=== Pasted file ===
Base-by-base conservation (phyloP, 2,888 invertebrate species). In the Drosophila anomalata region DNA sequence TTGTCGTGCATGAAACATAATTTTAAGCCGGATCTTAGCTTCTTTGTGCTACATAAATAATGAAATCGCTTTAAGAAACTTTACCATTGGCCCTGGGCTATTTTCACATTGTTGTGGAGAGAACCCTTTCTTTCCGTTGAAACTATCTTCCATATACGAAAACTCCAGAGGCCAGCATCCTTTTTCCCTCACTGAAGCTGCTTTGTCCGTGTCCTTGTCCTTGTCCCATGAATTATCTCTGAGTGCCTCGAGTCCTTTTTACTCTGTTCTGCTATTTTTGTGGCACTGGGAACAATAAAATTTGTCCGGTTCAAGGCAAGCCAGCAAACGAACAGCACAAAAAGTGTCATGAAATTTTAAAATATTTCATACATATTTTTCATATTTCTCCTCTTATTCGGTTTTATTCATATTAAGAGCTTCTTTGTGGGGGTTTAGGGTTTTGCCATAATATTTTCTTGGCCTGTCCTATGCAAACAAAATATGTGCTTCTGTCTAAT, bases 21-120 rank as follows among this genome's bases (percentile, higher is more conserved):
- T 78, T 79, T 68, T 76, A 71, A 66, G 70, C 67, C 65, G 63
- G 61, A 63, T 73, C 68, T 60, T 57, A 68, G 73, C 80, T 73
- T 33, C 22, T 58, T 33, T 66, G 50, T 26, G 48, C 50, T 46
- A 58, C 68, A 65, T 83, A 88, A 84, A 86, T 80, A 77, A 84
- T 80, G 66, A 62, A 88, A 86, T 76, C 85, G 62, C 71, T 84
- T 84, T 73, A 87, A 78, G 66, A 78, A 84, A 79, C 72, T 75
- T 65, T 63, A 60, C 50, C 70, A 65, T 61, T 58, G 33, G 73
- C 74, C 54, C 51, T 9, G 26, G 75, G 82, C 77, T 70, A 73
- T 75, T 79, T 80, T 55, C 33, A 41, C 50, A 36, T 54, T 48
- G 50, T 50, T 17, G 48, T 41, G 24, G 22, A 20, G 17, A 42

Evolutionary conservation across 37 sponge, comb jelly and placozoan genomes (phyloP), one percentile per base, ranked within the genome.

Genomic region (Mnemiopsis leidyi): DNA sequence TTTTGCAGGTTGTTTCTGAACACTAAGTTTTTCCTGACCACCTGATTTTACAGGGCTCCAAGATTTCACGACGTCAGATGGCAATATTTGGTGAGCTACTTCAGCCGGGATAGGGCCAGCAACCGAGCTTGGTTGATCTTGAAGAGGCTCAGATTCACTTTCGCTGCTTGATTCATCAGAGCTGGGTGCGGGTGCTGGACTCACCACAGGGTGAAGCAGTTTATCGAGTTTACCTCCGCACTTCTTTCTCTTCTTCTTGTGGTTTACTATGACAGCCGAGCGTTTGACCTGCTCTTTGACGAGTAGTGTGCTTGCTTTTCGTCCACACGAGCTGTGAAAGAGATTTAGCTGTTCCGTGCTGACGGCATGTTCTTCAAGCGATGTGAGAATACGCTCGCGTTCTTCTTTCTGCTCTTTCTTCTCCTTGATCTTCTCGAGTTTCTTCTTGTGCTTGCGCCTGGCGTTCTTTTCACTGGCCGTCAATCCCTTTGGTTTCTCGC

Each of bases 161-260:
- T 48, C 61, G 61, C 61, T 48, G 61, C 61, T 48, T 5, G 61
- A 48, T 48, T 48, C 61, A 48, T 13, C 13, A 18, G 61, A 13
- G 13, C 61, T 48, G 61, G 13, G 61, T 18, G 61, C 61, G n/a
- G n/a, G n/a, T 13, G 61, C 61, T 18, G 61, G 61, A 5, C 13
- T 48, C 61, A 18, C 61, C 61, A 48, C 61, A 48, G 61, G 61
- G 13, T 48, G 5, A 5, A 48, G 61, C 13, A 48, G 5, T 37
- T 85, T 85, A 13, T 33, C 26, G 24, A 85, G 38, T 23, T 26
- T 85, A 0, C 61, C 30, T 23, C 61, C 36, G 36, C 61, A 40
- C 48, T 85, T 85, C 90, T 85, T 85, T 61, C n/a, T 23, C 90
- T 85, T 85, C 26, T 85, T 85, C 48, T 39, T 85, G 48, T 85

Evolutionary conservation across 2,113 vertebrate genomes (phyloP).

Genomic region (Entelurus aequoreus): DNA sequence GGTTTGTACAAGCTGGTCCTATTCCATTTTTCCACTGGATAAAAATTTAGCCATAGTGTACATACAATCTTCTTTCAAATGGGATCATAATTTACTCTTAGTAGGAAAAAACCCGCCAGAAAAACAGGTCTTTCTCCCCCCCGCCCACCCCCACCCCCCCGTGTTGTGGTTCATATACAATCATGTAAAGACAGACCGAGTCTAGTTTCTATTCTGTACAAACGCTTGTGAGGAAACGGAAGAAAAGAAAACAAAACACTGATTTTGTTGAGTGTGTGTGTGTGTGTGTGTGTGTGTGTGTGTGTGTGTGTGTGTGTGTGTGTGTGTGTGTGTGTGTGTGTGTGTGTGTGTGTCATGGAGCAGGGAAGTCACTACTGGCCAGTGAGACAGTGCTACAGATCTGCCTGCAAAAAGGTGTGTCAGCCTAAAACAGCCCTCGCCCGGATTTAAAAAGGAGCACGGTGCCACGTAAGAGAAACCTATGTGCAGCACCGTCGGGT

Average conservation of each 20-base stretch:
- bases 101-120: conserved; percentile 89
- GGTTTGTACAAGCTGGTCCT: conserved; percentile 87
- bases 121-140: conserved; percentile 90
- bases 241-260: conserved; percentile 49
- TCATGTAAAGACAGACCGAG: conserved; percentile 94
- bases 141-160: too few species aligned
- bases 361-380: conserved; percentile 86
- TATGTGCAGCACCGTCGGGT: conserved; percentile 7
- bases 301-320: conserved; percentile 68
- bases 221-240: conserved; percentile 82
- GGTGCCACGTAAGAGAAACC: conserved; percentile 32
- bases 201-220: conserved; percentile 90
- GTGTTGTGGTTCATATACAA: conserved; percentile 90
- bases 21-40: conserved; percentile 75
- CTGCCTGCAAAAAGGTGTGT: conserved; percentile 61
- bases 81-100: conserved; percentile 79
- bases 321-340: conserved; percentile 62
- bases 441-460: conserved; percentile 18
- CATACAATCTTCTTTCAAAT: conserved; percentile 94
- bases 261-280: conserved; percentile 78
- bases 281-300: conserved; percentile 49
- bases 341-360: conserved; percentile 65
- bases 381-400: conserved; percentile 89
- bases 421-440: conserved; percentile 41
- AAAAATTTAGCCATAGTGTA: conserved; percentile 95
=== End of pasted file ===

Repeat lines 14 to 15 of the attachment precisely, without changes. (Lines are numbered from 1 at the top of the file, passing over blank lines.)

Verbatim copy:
Each of bases 161-260:
- T 48, C 61, G 61, C 61, T 48, G 61, C 61, T 48, T 5, G 61